From 2011 to 2014, Phee served as Deputy Chief of Mission at the U.S. Embassy in Addis Ababa, Ethiopia. When President Obama nominated her to become Ambassador to South Sudan, she was already serving as Chief of Staff at the Office of the Special Envoy for Sudan and South Sudan.

When the U.S. Senate Foreign Relations Committee did not immediately confirm Phee’s nomination, several NGO’s wrote to the committee urging it to quickly confirm the nomination, given the difficult situation in South Sudan. The organizations included Better World Campaign, The Enough Project, Humanity United, Jewish World Watch, International Rescue Committee, Mercy Corps, Oxfam America, Relief International, Save the Children, United to End Genocide, and Water for South Sudan. The NGO’s protested that the U.S. had been without a confirmed Ambassador to South Sudan since August 2014. They noted that the absence of an ambassador in a country involved in a "deadly, costly and geopolitically destabilizing civil war" had limited the U.S. ability to successfully promote peaceful resolution.[11]

In accepting the role of Ambassador in 2015, Phee was expected to oversee the relief effort of $456 million donated by the U.S. for over a million people displaced by the war, as well as revive the peace talks in Addis Ababa.[12]


In addition to English, Phee speaks Arabic, French and Italian.[13]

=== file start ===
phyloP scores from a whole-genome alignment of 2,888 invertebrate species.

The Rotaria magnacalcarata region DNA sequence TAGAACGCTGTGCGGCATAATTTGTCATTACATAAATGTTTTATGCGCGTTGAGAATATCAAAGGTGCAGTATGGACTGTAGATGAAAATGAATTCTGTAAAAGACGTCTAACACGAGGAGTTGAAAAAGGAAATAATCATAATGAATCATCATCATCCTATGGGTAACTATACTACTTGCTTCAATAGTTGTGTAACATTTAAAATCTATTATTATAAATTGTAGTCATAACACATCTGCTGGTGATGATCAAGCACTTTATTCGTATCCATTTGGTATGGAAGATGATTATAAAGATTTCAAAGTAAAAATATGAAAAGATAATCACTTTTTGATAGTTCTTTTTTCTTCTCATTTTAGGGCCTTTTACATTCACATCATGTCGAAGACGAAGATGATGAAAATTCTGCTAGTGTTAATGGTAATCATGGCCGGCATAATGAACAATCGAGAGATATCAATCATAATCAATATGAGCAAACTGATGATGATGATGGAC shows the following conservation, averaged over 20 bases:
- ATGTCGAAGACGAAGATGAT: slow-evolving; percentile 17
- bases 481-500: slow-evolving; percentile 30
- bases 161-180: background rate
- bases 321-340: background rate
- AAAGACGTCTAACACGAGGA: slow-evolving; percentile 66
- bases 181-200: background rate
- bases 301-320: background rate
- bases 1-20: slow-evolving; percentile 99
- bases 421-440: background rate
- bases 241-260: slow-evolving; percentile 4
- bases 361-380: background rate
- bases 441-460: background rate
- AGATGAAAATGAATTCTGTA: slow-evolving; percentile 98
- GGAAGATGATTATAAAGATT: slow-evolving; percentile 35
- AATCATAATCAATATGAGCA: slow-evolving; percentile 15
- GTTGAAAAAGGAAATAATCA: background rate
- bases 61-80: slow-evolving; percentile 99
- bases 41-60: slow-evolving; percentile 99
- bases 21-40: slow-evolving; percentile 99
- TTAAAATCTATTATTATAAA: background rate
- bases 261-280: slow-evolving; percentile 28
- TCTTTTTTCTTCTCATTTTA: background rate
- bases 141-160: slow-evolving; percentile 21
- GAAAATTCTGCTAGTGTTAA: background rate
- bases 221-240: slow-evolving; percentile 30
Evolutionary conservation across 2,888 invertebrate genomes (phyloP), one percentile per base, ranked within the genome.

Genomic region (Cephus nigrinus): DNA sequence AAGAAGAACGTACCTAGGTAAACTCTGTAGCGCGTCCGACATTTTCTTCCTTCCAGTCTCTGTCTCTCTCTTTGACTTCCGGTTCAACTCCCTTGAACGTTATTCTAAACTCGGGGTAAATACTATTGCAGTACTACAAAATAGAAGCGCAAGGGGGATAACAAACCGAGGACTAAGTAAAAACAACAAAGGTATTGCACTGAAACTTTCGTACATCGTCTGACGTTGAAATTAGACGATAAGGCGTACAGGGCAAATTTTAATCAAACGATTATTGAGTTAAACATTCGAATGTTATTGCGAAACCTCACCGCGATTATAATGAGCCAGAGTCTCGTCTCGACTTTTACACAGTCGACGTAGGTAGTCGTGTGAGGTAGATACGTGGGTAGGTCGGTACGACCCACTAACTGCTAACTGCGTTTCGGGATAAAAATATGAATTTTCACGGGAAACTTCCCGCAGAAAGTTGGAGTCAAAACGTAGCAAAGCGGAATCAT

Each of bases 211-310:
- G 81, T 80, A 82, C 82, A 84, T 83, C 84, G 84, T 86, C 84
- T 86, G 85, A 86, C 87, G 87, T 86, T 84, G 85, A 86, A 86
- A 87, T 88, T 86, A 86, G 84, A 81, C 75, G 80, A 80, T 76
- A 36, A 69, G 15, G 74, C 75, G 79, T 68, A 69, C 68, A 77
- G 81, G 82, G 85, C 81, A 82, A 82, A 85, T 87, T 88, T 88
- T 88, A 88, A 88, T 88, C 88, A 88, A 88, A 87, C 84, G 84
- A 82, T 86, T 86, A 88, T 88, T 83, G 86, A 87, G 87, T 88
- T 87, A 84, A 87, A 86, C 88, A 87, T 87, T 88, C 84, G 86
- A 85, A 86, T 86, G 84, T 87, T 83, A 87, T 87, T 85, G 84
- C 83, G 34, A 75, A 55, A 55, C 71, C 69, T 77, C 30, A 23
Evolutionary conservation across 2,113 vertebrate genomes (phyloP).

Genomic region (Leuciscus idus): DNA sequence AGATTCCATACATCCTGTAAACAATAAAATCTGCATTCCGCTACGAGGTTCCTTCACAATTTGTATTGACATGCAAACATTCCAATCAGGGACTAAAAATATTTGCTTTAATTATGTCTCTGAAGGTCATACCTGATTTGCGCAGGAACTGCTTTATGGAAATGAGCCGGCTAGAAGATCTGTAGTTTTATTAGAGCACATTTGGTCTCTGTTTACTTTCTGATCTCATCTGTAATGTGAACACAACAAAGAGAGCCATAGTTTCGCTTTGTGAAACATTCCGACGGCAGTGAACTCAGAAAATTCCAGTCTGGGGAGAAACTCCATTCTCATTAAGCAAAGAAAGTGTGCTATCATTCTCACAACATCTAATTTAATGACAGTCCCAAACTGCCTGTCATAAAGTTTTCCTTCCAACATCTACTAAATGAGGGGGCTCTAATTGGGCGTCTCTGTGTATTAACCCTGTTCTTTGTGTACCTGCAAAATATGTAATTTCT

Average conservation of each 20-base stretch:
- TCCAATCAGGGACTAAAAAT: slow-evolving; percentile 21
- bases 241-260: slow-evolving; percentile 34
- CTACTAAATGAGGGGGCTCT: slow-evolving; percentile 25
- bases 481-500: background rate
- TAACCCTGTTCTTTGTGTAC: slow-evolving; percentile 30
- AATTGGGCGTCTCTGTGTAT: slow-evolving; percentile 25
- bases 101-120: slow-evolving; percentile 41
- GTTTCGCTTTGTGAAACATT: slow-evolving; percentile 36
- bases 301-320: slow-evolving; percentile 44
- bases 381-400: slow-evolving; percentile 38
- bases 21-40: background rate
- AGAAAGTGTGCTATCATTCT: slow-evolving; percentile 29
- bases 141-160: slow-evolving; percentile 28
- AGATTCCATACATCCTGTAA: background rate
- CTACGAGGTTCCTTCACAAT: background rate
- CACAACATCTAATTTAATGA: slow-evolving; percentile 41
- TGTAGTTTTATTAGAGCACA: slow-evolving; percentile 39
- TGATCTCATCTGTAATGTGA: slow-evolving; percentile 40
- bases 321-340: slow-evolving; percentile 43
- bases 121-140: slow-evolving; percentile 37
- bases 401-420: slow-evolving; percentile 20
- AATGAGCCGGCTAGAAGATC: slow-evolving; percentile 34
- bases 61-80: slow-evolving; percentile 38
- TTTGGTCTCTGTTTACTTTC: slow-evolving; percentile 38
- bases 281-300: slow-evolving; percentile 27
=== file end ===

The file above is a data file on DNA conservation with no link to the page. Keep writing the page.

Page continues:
1. ^ Senate confirms six ambassadors, including two for Baltics The Washington Post, June 24, 2015
  2. ^ Testimony of Mary Catherine Phee Nominee for U.S. Ambassador to the Republic of South Sudan March 25, 2015 Senate Foreign Relations Committee U.S. Senate, March 25, 2015
  3. ^ U.S. Department of State, Mary Catherine Phee U.S. Department of State,accessed April 18, 2016
  4. ^ US president to nominate S. Sudan ambassador The Sudan Tribune, September 19, 2014
  5. ^ "President Donald J. Trump Announces Intent to Nominate Personnel to Key Administration Posts". The White House. October 17, 2018. Retrieved 2018-10-17.
  6. ^ [1] CNN, Trump expected to ditch career diplomat and nominate former GOP congressman as Qatar ambassador, January 12, 2019
  7. ^ THE CASE OF THE HIGH COURT SCRAP The Washington Post, June 16, 1987
  8. ^ U.S. Ambassador to South Sudan: Who Is Molly Phee? AllGov, November 30, 2014
  9. ^ Rory Stewart, The Prince of the Marshes: And Other Occupational Hazards of a Year in Iraq, Harcourt; First Edition (July 26, 2006) ISBN 978-0151012350,pp 180-182
  10. ^ Bob Woodward, The War Within: A Secret White House History, 2006-2008 , Simon & Schuster; First edition (September 8, 2008) ISBN 978-1416558972, p. 335
  11. ^ NGOs Urge Senate to Confirm Ambassador to South Sudan Enough Project, June 4, 2015
  12. ^ Who is the new US ambassador to South Sudan? The New Nation, October 6, 2014
  13. ^ [2] U.S. Department of State, "Phee Mary Catherine - State of Qatar - November 2018"
Diplomatic posts
Preceded by
Susan Page
United States Ambassador to South Sudan
Succeeded by
Thomas Hushek